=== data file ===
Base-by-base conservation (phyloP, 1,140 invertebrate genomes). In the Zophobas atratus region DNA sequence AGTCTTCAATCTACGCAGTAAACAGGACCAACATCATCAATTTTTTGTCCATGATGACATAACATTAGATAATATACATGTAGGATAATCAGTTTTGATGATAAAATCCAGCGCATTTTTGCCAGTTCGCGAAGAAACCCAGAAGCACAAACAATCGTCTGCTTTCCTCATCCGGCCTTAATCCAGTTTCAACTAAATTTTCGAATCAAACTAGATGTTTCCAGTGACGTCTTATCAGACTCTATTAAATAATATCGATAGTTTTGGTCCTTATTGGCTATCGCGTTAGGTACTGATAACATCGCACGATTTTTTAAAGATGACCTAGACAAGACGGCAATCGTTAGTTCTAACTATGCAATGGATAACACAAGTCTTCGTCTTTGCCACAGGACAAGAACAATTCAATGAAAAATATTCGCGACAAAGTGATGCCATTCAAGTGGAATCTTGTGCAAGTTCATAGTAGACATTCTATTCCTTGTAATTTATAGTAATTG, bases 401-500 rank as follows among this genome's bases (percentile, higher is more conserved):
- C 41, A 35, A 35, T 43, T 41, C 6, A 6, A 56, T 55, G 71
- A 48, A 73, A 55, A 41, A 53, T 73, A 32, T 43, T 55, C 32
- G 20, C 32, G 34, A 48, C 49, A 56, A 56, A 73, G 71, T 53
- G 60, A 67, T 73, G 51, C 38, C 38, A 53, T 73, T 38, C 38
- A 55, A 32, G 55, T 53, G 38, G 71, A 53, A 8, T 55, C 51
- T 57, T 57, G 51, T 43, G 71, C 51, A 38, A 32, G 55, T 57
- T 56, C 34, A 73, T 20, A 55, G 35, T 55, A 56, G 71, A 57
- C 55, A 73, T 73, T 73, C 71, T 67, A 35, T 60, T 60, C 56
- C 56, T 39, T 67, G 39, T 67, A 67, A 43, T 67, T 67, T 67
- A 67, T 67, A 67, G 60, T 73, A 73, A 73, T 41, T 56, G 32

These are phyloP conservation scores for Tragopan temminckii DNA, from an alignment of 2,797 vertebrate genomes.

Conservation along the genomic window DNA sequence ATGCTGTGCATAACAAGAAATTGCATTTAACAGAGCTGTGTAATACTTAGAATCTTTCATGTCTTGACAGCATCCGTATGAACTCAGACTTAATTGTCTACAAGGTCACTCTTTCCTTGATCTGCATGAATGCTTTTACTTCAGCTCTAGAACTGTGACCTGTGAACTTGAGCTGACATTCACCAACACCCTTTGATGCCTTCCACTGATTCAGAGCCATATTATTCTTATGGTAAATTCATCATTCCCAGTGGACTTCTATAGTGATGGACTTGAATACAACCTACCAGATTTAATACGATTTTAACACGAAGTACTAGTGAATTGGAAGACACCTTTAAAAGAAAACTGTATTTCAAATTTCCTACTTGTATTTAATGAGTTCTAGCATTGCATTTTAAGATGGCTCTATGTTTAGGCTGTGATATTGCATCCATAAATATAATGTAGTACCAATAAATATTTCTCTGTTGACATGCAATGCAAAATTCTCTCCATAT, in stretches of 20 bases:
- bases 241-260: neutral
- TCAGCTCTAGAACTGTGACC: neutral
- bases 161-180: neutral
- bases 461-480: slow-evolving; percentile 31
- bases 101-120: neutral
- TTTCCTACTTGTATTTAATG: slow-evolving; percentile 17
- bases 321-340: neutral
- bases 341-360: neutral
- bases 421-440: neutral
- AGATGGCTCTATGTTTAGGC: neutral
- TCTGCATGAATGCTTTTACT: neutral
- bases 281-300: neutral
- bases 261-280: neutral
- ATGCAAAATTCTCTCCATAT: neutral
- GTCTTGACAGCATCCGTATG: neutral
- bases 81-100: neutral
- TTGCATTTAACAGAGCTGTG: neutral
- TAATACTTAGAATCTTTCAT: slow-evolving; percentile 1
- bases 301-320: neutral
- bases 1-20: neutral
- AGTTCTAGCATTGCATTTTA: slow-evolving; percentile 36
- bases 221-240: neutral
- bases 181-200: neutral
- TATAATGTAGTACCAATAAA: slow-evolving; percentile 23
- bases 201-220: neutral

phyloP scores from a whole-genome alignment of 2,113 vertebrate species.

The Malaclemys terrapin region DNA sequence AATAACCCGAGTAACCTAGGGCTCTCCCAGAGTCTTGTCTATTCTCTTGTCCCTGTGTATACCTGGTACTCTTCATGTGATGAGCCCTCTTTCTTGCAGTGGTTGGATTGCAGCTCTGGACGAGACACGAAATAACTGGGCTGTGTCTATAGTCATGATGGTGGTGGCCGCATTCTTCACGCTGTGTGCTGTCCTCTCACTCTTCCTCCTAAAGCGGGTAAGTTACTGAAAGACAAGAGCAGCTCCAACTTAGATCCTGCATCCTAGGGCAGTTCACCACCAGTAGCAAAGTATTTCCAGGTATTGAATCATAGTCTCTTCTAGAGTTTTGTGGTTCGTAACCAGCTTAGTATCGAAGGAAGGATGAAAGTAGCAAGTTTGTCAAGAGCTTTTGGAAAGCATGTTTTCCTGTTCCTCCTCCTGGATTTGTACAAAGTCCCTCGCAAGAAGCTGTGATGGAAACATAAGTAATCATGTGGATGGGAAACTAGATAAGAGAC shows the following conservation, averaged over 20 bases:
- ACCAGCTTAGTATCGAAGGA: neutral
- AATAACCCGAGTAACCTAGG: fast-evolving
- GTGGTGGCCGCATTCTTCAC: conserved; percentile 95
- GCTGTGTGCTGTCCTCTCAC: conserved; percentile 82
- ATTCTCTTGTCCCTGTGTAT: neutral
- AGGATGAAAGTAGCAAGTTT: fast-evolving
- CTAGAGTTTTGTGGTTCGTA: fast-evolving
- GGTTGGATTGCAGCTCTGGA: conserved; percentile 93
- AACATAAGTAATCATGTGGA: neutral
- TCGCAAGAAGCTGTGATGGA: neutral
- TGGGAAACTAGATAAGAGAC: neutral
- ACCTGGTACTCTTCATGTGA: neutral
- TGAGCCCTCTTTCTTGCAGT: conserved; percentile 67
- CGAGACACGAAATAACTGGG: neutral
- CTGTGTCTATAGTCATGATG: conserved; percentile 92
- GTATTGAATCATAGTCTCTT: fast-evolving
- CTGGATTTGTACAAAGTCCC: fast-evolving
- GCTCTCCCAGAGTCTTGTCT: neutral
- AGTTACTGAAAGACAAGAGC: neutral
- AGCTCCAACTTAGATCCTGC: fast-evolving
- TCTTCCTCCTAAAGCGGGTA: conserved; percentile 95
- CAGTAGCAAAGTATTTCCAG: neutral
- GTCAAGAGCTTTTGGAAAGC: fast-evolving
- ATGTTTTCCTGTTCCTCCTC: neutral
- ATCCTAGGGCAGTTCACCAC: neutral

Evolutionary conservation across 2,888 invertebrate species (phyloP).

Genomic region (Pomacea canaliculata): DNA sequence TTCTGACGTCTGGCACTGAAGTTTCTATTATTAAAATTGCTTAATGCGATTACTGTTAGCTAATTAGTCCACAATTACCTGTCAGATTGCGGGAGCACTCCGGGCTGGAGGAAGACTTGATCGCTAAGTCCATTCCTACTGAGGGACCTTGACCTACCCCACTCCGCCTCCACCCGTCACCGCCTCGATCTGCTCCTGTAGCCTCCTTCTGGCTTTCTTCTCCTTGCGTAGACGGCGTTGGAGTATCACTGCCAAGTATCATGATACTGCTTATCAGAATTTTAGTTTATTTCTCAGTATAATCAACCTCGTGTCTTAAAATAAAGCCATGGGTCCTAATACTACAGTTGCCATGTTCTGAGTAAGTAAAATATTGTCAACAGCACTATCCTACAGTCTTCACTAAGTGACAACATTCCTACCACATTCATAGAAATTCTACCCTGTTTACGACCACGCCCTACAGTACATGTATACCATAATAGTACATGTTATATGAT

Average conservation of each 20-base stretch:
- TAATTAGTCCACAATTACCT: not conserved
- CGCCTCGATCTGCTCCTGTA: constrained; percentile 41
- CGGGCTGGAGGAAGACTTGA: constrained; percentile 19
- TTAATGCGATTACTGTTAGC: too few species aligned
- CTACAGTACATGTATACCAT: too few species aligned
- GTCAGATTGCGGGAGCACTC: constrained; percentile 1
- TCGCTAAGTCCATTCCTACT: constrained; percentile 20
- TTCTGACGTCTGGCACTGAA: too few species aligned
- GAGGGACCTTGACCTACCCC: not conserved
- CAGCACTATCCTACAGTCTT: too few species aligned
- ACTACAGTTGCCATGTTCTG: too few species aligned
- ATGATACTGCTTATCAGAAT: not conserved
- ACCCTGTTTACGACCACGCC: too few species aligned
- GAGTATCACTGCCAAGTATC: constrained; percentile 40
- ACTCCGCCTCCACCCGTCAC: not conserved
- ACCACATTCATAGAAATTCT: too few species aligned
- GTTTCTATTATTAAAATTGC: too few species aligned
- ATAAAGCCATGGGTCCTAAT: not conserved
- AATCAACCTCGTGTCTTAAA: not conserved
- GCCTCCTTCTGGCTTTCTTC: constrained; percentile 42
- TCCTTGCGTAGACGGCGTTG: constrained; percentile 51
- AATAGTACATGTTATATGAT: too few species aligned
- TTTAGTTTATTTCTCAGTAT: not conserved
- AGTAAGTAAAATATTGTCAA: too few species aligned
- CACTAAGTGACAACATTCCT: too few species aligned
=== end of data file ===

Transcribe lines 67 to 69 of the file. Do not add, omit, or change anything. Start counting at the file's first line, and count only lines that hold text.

Genomic region (Pomacea canaliculata): DNA sequence TTCTGACGTCTGGCACTGAAGTTTCTATTATTAAAATTGCTTAATGCGATTACTGTTAGCTAATTAGTCCACAATTACCTGTCAGATTGCGGGAGCACTCCGGGCTGGAGGAAGACTTGATCGCTAAGTCCATTCCTACTGAGGGACCTTGACCTACCCCACTCCGCCTCCACCCGTCACCGCCTCGATCTGCTCCTGTAGCCTCCTTCTGGCTTTCTTCTCCTTGCGTAGACGGCGTTGGAGTATCACTGCCAAGTATCATGATACTGCTTATCAGAATTTTAGTTTATTTCTCAGTATAATCAACCTCGTGTCTTAAAATAAAGCCATGGGTCCTAATACTACAGTTGCCATGTTCTGAGTAAGTAAAATATTGTCAACAGCACTATCCTACAGTCTTCACTAAGTGACAACATTCCTACCACATTCATAGAAATTCTACCCTGTTTACGACCACGCCCTACAGTACATGTATACCATAATAGTACATGTTATATGAT

Average conservation of each 20-base stretch:
- TAATTAGTCCACAATTACCT: not conserved